Another country in the region has moved forward in a very different manner. This is Nepal, which featured more than 25 political parties in 2011, when cooperation with DIPD started. Today the number is down to two dominant parties plus a few smaller ones. But what I find most exciting in the write-up in the annual report is the Democracy Fair that took place in Kathmandu in September 2018. The idea started sommering in the minds of key politicians several years ago, when a delegation visited Bornholm during the days of “Folkemødet”. Here they saw the culture of Danish democracy unfolding, with members of parliament, private sector leaders and hundreds of civil society organisations meeting for informal discussions, trying to find common ground on issues that often polarise rather than unite. Reading about the Democracy Fair in Kathmandu is an eye-opener on how ideas can inspire over distances of thousands of kilometers. Both the partners in Nepal and DIPD deserve praise and credit for investing in this type of activity.

Let me then comment briefly on two of the partnerships/countries that have been chosen since I left DIPD.

First the choice of Burkina Faso, a development partner of Denmark in Western Africa through several decades, and a country with a name that can be translated as “land of the honest (incorruptible) men”. Former President Blaise Compaoré ruled for 27 years, starting with a military coup in 1987 and ending in October 2014. He offered stability to the international community as well as his people, but the people got tired when he, like other African Presidents, tried to engineer and amend the constitution in such a way that he could extend his 27-year rule. I am happy to see a multi-party partnership develop, to supplement the partnership between the Social Democrats and the ruling party of Burkina Faso, MPP. Considering the history of the country, it is useful that all parties are involved in the process. I also hope that DIPD is set for a long-term investment, because this is a troubled region of Africa, and there are likely to be smaller – and larger – bumps on the road.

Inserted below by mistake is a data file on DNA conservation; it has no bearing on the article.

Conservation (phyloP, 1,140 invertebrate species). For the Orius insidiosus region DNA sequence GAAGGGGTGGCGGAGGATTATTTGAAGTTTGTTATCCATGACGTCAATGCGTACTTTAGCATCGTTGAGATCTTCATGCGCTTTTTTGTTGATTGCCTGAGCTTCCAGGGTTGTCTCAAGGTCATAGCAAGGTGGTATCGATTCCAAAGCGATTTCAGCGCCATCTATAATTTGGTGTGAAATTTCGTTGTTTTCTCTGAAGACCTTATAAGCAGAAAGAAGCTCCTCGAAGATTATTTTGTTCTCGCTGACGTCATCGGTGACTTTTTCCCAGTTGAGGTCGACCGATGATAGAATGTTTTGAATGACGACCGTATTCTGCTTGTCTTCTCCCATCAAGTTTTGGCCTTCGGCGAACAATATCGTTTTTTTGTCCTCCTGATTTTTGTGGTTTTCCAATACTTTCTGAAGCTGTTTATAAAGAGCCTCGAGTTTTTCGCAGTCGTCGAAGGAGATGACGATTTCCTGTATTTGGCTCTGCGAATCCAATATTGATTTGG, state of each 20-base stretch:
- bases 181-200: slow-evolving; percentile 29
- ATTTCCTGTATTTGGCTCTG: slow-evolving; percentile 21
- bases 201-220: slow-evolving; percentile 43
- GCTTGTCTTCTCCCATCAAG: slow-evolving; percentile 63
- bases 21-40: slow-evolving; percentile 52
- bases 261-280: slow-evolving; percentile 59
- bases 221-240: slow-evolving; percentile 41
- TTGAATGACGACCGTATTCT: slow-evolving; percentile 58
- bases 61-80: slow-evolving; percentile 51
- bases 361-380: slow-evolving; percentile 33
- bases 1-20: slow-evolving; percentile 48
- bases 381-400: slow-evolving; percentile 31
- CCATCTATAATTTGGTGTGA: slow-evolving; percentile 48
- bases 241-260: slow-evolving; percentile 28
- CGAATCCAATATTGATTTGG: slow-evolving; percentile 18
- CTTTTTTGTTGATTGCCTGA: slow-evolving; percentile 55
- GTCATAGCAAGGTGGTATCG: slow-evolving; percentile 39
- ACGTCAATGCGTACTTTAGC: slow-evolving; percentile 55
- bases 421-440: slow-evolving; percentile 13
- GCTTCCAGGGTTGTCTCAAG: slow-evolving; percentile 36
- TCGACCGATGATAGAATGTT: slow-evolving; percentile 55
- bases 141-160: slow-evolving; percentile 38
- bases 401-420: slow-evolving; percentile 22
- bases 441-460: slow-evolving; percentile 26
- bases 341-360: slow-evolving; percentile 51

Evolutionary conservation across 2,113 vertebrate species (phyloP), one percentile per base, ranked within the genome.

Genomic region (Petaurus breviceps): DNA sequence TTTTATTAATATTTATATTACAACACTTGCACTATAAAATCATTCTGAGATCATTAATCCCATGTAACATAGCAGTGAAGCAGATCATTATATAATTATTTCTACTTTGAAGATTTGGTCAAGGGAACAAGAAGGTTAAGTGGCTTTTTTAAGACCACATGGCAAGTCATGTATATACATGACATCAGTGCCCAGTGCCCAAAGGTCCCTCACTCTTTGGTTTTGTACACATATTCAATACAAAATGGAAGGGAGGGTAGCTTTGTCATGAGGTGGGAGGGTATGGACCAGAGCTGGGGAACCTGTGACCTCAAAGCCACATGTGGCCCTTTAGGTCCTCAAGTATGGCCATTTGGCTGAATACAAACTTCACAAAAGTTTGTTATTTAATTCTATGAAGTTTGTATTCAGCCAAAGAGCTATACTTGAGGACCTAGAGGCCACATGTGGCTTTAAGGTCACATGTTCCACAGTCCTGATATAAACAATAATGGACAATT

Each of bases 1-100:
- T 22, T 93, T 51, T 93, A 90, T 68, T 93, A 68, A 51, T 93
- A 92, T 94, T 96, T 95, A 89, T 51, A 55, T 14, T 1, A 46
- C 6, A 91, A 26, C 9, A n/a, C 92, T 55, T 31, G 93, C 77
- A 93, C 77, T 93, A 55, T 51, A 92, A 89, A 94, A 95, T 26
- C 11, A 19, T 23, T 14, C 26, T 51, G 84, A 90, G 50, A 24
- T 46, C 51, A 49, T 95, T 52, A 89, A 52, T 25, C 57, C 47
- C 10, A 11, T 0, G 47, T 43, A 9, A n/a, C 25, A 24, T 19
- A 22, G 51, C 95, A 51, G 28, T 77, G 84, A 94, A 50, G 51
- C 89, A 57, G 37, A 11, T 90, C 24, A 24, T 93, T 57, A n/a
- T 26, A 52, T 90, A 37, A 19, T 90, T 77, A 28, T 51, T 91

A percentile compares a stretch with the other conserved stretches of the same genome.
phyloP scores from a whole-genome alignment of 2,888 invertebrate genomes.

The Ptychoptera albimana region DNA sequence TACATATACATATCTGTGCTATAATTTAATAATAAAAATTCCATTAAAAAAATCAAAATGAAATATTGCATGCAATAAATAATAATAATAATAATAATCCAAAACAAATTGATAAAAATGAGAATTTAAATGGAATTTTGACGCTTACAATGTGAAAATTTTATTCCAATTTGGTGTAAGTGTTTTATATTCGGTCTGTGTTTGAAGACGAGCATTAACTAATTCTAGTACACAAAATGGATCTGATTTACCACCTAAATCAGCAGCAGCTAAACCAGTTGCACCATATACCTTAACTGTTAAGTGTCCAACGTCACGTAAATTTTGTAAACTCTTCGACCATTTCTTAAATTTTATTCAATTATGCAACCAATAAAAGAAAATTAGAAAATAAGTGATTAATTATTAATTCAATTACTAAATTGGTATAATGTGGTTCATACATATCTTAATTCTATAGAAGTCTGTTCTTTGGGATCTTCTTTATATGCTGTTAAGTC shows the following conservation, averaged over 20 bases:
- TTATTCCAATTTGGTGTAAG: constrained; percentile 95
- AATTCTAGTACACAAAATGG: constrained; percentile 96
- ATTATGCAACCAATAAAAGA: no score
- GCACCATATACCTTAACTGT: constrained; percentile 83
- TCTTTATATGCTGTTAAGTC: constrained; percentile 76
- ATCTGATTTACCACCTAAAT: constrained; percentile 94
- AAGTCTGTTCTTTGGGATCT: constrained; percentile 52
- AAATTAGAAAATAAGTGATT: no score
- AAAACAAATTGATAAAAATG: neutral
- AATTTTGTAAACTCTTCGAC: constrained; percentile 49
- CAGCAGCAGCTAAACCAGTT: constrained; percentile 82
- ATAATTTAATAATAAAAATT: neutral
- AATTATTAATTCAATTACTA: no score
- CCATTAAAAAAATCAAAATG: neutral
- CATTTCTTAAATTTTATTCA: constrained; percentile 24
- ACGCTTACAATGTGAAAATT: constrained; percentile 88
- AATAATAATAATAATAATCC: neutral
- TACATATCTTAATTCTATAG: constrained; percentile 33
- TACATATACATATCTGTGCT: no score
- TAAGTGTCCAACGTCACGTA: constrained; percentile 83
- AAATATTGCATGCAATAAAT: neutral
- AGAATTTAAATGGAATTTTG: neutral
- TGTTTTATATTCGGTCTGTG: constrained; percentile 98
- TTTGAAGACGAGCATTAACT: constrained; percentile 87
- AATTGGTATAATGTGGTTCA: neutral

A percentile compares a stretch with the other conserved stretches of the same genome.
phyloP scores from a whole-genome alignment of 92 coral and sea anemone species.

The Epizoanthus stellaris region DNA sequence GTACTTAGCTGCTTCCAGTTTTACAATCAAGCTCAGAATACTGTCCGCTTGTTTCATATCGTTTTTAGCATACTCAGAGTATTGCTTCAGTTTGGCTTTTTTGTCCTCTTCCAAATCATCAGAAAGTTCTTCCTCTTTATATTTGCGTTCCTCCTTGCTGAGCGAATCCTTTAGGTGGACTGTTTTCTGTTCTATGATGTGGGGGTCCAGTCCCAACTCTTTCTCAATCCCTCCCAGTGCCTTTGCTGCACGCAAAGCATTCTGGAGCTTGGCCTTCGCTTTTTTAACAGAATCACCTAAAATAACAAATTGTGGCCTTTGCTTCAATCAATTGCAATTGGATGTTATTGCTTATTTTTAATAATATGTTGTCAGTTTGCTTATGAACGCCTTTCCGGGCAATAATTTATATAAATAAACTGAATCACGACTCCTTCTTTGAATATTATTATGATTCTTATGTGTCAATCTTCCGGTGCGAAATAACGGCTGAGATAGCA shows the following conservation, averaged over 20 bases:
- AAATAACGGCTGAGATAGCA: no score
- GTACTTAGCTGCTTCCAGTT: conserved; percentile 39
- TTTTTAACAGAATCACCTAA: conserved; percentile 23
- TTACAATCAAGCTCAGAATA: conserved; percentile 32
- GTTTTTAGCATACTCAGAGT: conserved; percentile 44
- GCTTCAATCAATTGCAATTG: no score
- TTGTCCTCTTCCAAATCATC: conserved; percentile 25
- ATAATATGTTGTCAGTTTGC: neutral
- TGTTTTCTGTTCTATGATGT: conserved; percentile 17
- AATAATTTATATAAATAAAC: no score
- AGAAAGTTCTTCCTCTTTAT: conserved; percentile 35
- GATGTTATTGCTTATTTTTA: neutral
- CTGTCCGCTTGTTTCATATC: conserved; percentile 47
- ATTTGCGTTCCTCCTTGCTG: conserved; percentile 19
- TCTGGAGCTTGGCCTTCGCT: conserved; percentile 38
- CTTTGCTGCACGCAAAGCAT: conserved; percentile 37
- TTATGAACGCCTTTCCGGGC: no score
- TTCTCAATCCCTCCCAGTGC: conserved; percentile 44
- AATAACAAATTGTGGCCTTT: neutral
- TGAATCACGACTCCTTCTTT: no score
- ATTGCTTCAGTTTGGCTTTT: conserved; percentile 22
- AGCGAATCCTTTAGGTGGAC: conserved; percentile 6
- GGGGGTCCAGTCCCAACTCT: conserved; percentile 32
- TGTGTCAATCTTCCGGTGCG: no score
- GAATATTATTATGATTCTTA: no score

From my point of view, the decision of the Liberal Party to engage with the opposition Democratic Party in South Africa is a bit controversial. Not because DIPD and other democracy and party institutions from the North should not engage in and with South African parties. Others have done so for decades, long before the release of Nelson Mandela and the first election that brought ANC to power. Social democratic parties in Europe have supported ANC for many years. However, I have personally been critical of this support, because I have understood that it was effectively impossible to have any ‘democratic’ influence on the ANC, which has increasingly become infected by personality infighting, nepotism and corruption. While it might be easier to get genuine ‘access’ to the leadership within the liberal opposition party DA, what remains is the involvement of external actors in what is increasingly becoming a more competitive and at times rather ruthless two-party system [with the DA still trailing far behind the ANC, it should be added]. Fortunately, the focus for the DIPD supported activities seems to be on the local government level rather than the national.